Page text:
With over 30 books to his name, amongst them evocative, pastoral titles such as The Poacher’s Handbook, Fresh Woods and The Idler’s Companion, it would seem wholly natural that somewhere, within the bibliography of John Kincaid McNeillie, there would be a work dedicated to angling.
Published in 1961 and written under the pen name Ian Niall, Trout from the Hills is—in its subject matter at least—a highly original and exceptionally rare book. I think it’s fair to say that there are precious few angling titles whose sole focus is the pursuit of trout from the remote mountain lakes of Britain.
Although the author makes clear almost from the outset that the angling described in the book is set predominately on the high llyns of Wales, he is also quite explicit in pointing out that this is not a guide book. Nor is this a ‘how to’ manual, though there are things to be learnt from Niall’s informal, conversational tone.
We’re told of the dispositions; the qualities required in ‘the mountain lake fisherman’, of the flies that catch the fish, how they were tied, their ingredients. We’re told the truth about the trout; that they’re mostly small, stunted, hardly worth the effort, and of the half-truths—the exceptions, the cannibals—the big fish sometimes seen yet seldom hooked. And of course we’re told of the waters themselves, mysterious, legendary waters whose names are whispered, if spoken at all, for fear their whereabouts will fall on the ears of the uncouth—the worm angler, the otter boarder, the poacher.
Into each chapter the author weaves personal anecdotes, tales which those of us who ourselves tramp the mountains in search of trout will recognise, tales of becoming hopelessly lost in the hills, following rumours, off on a wild trout chase. It’s through these stories that the author seems to take us by the hand and walk us up those rocky trails, following the tumbling becks to the ‘Places Without Names’.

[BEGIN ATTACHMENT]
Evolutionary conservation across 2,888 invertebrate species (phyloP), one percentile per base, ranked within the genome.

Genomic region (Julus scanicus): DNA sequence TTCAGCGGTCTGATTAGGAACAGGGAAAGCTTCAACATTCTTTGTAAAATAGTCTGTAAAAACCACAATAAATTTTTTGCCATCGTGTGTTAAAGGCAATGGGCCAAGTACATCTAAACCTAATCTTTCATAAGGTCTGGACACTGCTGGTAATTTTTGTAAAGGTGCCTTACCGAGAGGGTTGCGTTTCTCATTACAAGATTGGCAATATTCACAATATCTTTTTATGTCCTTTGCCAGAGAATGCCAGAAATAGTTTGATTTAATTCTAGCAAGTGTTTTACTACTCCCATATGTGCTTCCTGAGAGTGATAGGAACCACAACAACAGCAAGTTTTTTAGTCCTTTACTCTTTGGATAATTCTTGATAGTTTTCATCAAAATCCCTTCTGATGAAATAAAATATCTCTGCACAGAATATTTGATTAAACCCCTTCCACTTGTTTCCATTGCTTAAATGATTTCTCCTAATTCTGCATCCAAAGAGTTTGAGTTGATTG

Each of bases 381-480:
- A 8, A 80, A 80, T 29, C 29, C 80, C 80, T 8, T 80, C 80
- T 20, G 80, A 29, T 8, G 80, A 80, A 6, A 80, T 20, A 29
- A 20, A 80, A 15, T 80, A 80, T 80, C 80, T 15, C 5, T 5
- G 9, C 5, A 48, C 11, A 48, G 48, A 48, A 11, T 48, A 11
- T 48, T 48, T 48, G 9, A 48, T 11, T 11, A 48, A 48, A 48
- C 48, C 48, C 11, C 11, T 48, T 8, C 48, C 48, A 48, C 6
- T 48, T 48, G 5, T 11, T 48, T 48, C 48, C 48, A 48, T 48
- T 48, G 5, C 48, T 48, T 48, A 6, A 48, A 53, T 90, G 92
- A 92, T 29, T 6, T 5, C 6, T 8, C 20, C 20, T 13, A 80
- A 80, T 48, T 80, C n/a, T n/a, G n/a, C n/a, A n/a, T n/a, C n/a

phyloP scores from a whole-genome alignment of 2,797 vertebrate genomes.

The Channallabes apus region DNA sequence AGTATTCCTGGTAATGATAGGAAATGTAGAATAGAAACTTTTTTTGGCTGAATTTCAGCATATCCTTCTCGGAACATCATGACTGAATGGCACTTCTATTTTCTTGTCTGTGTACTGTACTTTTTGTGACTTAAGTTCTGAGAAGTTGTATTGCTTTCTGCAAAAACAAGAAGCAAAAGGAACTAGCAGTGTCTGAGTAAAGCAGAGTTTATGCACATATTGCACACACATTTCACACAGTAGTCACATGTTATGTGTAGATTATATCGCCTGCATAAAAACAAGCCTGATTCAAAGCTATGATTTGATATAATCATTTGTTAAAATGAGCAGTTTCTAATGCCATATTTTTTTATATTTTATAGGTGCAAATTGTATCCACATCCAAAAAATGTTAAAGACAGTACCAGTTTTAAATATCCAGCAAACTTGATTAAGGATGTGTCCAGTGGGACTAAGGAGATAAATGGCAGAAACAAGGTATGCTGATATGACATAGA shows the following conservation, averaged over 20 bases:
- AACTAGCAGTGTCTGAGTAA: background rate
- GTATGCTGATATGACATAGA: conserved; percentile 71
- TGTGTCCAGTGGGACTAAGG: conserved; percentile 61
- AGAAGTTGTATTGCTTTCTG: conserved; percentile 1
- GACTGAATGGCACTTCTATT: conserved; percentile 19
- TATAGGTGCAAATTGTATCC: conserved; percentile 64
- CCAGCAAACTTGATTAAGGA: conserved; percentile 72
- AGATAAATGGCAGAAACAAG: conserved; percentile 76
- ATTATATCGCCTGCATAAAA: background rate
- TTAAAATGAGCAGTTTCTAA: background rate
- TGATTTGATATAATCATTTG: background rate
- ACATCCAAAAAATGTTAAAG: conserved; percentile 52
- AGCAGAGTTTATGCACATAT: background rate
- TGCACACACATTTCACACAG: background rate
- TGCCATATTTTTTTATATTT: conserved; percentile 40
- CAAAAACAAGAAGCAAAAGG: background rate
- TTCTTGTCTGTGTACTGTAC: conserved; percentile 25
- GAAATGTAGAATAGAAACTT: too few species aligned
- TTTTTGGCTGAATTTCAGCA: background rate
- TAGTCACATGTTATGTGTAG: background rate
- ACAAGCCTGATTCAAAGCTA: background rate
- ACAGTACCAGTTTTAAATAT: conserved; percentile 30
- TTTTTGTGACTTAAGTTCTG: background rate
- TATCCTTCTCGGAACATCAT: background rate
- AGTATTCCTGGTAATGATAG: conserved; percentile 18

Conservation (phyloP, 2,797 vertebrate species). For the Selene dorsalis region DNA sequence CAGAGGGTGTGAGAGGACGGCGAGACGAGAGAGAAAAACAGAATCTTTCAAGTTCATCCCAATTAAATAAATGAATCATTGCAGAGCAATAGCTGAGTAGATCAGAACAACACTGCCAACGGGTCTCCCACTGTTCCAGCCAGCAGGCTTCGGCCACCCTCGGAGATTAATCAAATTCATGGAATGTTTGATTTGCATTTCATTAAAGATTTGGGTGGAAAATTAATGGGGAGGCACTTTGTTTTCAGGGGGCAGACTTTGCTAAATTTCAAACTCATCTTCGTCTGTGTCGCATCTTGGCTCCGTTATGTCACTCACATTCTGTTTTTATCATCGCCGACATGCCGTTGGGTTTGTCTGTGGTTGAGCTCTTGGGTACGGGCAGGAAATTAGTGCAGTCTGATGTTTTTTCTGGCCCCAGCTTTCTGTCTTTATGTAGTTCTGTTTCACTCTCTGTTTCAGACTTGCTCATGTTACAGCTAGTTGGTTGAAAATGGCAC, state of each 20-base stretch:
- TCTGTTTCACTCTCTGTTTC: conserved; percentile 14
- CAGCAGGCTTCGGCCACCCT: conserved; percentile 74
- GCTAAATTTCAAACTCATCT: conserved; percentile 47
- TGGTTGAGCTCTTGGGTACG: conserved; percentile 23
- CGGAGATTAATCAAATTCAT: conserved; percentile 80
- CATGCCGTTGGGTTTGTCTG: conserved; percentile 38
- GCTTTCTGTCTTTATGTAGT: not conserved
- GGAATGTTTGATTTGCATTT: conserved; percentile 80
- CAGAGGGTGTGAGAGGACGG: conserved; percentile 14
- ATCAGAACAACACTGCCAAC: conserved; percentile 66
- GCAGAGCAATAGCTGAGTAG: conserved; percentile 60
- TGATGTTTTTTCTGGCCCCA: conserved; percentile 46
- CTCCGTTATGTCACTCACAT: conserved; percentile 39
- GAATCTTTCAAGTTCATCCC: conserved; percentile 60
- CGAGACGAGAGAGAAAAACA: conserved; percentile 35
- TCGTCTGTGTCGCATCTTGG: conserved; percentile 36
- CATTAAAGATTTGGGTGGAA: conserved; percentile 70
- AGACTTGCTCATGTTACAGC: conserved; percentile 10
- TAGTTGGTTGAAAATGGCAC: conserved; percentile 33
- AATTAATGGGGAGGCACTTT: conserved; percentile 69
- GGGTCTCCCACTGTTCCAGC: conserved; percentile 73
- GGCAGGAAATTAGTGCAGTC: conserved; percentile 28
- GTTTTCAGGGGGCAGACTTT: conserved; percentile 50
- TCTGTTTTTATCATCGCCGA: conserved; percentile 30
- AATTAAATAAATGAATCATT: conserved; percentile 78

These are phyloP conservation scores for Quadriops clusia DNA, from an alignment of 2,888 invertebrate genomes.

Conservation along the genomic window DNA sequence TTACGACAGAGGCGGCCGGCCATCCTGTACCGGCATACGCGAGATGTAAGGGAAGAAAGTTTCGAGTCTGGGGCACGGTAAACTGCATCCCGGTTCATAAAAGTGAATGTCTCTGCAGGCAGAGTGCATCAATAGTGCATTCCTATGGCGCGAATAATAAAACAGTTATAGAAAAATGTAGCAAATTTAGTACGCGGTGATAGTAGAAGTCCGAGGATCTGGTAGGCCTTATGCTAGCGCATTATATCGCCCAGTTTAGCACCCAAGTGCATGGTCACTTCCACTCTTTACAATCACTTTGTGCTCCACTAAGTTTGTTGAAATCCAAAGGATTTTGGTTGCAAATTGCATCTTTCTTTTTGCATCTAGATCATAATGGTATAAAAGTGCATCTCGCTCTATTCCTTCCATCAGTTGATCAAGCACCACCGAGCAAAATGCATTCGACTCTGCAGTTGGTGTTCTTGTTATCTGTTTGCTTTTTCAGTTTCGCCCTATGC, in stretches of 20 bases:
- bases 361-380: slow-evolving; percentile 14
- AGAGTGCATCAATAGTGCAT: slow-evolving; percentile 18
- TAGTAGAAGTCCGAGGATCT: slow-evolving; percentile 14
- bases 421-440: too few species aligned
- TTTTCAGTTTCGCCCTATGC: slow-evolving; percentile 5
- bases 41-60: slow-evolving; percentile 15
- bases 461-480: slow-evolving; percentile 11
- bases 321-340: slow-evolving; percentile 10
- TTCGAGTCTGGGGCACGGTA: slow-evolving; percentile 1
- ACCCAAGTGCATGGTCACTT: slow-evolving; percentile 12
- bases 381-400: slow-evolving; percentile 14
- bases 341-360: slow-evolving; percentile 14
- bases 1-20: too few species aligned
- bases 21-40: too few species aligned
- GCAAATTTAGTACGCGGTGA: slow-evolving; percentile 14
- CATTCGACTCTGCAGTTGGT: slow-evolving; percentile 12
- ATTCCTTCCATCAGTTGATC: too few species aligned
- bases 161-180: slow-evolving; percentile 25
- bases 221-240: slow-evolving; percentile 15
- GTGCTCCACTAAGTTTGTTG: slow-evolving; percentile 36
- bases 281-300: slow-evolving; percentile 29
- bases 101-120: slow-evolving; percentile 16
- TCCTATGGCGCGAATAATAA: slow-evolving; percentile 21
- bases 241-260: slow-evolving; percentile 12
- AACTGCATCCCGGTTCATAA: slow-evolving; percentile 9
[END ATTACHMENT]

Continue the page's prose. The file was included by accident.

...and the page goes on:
As if Niall’s words weren’t enough in portraying the ruggedly beautiful environments in which the reader finds himself, we are given a helping hand in the 1991 second edition of the book in the form of some of the most beautiful illustrations you are ever likely to see—intricate, achingly detailed wood block prints, carved by the hands of master printmaker Christopher Wormell. These are powerful images; brooding, moody, lucidly capturing the drama of the landscape, the viewer can almost hear the peep of the sandpiper, feel the breeze upon his face.
What Ian Niall has created here, if we consider the book in its entirety, is a wonderfully vivid portrait of a unique sub-genre of fly fishing, a form of angling in which the arduous journey to the water, the ever changing atmosphere of the hills and the cry of the raven wheeling over the wild corrie are at least of equal significance to the actual catching of fish.
Review by Scott Winstanley